It’s no secret that most startups these days spend an exponential amount of money on product development and branding, in an effort to get a jump on the market and be ahead of the competition. A high “burn rate” makes the source of a startup’s money a crucial sign of its stability, because if they work with reputable investors, it means that their products, services, and business model, in general, have most likely gone through some serious screening.
Funding from a brand-name venture capital firm like a Y-Combinator, Kickstart Ventures, or Goldman and Sachs could be taken as a sign that a start-up survived a tedious evaluation process, and point to their being a strong contender in their market. Consider the investors as doing some of the due diligence for you, and if they found the start-up to be worth investing a lot of money in, it may also be worth your time to join the team behind that new venture.
Speaking of finances, it’s also important to consider yours when deciding to join a startup. Startups, especially those at the earliest stages, spend more than they earn (if they do at all), and are likely barely able to pay the salary they offer you. On top of that, healthcare and other employee benefits may be non-existent for some time, meaning you’re on your own when you are ill and have to take time off work.
It’s recommended to at least be ready with savings that can help you survive a period of three to six months without a salary, because apart from a lack of benefits, there’s also a possibility that something goes wrong and you don’t get compensated on time. Having a financial cushion in place can make your startup journey a little less stressful.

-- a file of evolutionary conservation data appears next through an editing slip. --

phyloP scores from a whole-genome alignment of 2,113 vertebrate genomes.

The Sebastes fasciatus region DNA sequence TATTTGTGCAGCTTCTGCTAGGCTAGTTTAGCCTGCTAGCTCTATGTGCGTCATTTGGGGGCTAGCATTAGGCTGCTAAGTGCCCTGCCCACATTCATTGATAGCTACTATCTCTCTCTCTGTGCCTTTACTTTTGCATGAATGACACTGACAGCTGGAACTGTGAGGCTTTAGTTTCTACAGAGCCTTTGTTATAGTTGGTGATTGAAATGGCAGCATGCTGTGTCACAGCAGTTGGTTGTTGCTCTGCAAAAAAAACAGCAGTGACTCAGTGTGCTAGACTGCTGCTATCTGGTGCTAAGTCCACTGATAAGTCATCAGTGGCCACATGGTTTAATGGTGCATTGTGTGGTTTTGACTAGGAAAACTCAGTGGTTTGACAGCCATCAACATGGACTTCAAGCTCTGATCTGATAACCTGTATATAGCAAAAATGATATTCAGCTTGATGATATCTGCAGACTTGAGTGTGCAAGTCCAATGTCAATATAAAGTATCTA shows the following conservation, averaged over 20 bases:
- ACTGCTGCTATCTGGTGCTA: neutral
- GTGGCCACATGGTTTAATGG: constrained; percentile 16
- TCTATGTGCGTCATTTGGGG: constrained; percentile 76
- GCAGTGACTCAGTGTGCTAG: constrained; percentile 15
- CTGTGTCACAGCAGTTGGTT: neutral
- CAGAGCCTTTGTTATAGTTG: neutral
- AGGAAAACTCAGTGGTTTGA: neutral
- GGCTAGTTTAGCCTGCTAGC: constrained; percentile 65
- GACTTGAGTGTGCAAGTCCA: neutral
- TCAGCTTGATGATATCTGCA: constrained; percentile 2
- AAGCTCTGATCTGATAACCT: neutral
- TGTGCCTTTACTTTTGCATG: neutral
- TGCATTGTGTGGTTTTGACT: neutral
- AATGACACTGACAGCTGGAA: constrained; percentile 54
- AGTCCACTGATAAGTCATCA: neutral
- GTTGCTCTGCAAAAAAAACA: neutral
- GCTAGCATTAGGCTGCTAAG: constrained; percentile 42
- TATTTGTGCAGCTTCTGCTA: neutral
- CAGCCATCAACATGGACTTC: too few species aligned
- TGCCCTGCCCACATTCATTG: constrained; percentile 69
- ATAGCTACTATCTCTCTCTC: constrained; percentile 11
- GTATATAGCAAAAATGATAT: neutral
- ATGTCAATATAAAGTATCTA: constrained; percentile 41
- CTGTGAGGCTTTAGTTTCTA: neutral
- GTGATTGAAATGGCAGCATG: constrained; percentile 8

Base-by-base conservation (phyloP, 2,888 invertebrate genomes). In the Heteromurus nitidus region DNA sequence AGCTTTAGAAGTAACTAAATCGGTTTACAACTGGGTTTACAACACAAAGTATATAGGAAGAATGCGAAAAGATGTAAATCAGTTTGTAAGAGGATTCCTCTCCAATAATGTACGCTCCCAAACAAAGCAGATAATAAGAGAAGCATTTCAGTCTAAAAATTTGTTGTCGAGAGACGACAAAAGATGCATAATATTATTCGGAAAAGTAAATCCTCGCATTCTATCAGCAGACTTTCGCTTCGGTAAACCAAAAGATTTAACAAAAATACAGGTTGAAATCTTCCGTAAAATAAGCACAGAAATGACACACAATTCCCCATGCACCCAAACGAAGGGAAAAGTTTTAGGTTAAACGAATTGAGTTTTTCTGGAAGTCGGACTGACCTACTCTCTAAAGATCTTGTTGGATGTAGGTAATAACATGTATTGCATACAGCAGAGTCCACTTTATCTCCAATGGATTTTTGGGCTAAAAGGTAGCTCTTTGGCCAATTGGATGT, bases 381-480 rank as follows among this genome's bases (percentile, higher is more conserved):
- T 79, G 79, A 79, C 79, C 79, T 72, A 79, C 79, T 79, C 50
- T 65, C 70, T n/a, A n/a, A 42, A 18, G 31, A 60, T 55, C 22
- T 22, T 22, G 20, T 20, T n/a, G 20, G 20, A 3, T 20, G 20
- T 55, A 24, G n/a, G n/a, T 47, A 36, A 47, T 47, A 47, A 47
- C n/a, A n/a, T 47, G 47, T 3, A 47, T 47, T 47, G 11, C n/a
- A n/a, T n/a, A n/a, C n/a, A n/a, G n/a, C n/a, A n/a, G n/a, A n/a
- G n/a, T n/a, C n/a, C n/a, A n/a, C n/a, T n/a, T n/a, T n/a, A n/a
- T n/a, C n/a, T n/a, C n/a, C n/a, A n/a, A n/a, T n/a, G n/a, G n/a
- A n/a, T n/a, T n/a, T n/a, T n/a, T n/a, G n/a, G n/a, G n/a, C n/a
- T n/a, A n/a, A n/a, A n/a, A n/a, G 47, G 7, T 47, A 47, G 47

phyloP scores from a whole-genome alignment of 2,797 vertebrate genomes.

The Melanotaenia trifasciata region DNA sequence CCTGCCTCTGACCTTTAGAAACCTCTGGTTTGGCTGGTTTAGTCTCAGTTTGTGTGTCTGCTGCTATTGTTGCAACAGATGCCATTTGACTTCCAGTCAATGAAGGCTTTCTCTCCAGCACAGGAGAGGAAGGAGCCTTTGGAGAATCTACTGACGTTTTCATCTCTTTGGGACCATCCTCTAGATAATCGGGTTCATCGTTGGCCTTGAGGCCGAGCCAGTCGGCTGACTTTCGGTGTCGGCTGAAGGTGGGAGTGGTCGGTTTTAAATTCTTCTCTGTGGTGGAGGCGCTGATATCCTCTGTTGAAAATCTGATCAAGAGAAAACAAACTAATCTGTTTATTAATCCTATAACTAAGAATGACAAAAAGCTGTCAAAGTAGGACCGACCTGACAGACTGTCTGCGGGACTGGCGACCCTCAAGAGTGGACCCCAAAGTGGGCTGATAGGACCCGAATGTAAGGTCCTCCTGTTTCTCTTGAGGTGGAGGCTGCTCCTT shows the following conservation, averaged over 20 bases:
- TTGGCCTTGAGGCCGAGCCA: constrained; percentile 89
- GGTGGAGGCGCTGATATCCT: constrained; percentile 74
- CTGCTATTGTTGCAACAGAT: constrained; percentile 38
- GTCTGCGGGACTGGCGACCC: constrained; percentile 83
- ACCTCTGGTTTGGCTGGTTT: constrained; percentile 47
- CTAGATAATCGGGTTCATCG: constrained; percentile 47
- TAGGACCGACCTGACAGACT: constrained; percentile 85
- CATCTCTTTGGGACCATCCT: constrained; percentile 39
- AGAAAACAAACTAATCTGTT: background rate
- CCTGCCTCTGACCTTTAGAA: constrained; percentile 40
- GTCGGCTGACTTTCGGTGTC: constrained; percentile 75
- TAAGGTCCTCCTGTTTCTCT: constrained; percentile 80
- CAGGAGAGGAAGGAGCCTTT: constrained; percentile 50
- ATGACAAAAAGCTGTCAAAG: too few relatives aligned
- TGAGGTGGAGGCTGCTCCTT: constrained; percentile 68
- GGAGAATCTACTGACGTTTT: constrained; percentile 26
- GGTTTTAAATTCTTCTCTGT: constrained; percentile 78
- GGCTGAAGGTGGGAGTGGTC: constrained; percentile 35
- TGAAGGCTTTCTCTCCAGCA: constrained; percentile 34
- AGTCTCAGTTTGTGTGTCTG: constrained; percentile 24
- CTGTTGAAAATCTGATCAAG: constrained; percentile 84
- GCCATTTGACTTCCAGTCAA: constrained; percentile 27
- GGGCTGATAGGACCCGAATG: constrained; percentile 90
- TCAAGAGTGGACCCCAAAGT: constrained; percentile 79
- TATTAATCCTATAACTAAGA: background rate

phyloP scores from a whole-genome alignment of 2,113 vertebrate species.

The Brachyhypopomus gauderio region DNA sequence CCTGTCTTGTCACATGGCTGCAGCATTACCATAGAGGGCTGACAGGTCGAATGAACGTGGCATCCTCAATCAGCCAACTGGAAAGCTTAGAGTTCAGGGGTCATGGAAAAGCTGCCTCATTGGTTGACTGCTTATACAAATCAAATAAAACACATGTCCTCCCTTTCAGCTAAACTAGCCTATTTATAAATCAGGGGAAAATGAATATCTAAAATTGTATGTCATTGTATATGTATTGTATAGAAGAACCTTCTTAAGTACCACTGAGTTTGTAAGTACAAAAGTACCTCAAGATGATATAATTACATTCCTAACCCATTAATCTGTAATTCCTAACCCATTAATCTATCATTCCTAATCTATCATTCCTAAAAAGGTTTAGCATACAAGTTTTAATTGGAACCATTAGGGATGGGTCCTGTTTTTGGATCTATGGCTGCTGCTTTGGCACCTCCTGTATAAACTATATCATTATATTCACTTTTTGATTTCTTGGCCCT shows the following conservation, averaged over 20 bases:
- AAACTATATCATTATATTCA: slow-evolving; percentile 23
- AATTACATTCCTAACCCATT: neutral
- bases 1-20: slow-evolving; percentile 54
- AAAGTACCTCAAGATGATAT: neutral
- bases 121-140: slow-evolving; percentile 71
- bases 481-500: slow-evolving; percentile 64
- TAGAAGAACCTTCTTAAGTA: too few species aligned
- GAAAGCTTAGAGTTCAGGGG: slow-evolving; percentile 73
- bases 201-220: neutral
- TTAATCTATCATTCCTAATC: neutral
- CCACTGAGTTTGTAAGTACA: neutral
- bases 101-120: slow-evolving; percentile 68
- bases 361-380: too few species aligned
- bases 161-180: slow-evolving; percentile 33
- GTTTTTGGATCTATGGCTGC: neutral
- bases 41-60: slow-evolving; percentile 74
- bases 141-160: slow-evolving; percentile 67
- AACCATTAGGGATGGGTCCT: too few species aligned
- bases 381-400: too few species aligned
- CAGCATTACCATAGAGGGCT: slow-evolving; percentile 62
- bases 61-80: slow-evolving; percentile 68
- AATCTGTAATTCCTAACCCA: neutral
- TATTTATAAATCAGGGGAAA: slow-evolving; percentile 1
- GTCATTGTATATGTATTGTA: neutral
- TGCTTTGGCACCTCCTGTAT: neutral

On the other hand, if you don’t have as much savings but still want to join, most recommend doing so when you’re currently in a low-cost, low-commitment phase of your life (young, single, and/or have minimal monetary responsibilities).
While the chance for getting a significant salary is usually slim when working at a startup, the opportunities for career growth are more substantial. When the business booms, expansion can be expected, and as someone who is part of the pioneering team that knows the ins and outs of the company, you will likely be among those in line for a larger role.
Keep in mind however that this lies solely on how profitable the startup you want to work for becomes. It may take some time for the company to scale and subsequently for the employers to grant you a promotion or raise, time which you may not have as your own financial responsibilities will also continue to grow.
If in the least, you’ll gain and sharpen a number of skills working at startup, as you’d typically learn to fulfill other roles because you are part of a small team in a company with growing needs. Just in case you don’t earn as much during your stay, the experience you gain and expertise you establish can help you net a better earning job after you’ve made your contributions.
These are just some of the considerations you should look into before joining a startup, but ultimately, your choice will be hinged on where you are in your and life and in your career. If being part of a team that is building a business from the ground up is presently something you can have consuming a great deal of your time and energy, then joining a startup and going through the unique, exciting, and challenging experiences that comes with it may indeed be for you.